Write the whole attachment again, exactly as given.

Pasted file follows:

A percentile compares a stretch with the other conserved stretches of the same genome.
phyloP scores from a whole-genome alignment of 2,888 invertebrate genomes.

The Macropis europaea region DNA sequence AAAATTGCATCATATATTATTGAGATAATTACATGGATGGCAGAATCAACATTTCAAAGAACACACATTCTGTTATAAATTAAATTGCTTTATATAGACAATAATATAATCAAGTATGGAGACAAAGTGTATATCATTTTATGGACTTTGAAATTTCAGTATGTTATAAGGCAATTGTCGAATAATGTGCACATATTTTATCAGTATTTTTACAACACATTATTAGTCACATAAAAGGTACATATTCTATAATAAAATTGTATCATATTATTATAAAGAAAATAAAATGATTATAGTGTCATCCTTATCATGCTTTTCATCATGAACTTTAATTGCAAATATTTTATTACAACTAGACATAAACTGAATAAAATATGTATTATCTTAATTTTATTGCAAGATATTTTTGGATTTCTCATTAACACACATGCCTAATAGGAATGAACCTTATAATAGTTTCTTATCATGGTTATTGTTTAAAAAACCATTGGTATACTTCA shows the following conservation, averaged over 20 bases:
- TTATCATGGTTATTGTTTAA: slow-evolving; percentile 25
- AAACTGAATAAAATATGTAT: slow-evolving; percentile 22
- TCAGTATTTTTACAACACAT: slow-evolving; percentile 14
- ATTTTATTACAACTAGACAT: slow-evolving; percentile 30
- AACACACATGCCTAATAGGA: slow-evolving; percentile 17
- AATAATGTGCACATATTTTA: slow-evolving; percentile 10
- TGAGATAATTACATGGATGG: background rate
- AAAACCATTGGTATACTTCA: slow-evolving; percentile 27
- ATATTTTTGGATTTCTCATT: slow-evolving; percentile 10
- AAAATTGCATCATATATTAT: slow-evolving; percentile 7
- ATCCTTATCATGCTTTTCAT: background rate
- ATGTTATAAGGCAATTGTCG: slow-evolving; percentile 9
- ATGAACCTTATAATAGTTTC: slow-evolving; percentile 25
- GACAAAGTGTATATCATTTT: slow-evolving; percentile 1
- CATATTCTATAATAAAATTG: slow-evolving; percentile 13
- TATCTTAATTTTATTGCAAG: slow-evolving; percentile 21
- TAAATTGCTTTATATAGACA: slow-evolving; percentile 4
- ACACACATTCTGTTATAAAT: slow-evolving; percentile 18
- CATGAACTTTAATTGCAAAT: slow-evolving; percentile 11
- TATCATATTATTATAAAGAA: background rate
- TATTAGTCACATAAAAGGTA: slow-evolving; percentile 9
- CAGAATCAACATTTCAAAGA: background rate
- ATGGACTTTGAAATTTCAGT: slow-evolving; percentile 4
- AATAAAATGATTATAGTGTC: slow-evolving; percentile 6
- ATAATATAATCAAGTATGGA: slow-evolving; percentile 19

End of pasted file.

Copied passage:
A percentile compares a stretch with the other conserved stretches of the same genome.
phyloP scores from a whole-genome alignment of 2,888 invertebrate genomes.

The Macropis europaea region DNA sequence AAAATTGCATCATATATTATTGAGATAATTACATGGATGGCAGAATCAACATTTCAAAGAACACACATTCTGTTATAAATTAAATTGCTTTATATAGACAATAATATAATCAAGTATGGAGACAAAGTGTATATCATTTTATGGACTTTGAAATTTCAGTATGTTATAAGGCAATTGTCGAATAATGTGCACATATTTTATCAGTATTTTTACAACACATTATTAGTCACATAAAAGGTACATATTCTATAATAAAATTGTATCATATTATTATAAAGAAAATAAAATGATTATAGTGTCATCCTTATCATGCTTTTCATCATGAACTTTAATTGCAAATATTTTATTACAACTAGACATAAACTGAATAAAATATGTATTATCTTAATTTTATTGCAAGATATTTTTGGATTTCTCATTAACACACATGCCTAATAGGAATGAACCTTATAATAGTTTCTTATCATGGTTATTGTTTAAAAAACCATTGGTATACTTCA shows the following conservation, averaged over 20 bases:
- TTATCATGGTTATTGTTTAA: slow-evolving; percentile 25
- AAACTGAATAAAATATGTAT: slow-evolving; percentile 22
- TCAGTATTTTTACAACACAT: slow-evolving; percentile 14
- ATTTTATTACAACTAGACAT: slow-evolving; percentile 30
- AACACACATGCCTAATAGGA: slow-evolving; percentile 17
- AATAATGTGCACATATTTTA: slow-evolving; percentile 10
- TGAGATAATTACATGGATGG: background rate
- AAAACCATTGGTATACTTCA: slow-evolving; percentile 27
- ATATTTTTGGATTTCTCATT: slow-evolving; percentile 10
- AAAATTGCATCATATATTAT: slow-evolving; percentile 7
- ATCCTTATCATGCTTTTCAT: background rate
- ATGTTATAAGGCAATTGTCG: slow-evolving; percentile 9
- ATGAACCTTATAATAGTTTC: slow-evolving; percentile 25
- GACAAAGTGTATATCATTTT: slow-evolving; percentile 1
- CATATTCTATAATAAAATTG: slow-evolving; percentile 13
- TATCTTAATTTTATTGCAAG: slow-evolving; percentile 21
- TAAATTGCTTTATATAGACA: slow-evolving; percentile 4
- ACACACATTCTGTTATAAAT: slow-evolving; percentile 18
- CATGAACTTTAATTGCAAAT: slow-evolving; percentile 11
- TATCATATTATTATAAAGAA: background rate
- TATTAGTCACATAAAAGGTA: slow-evolving; percentile 9
- CAGAATCAACATTTCAAAGA: background rate
- ATGGACTTTGAAATTTCAGT: slow-evolving; percentile 4
- AATAAAATGATTATAGTGTC: slow-evolving; percentile 6
- ATAATATAATCAAGTATGGA: slow-evolving; percentile 19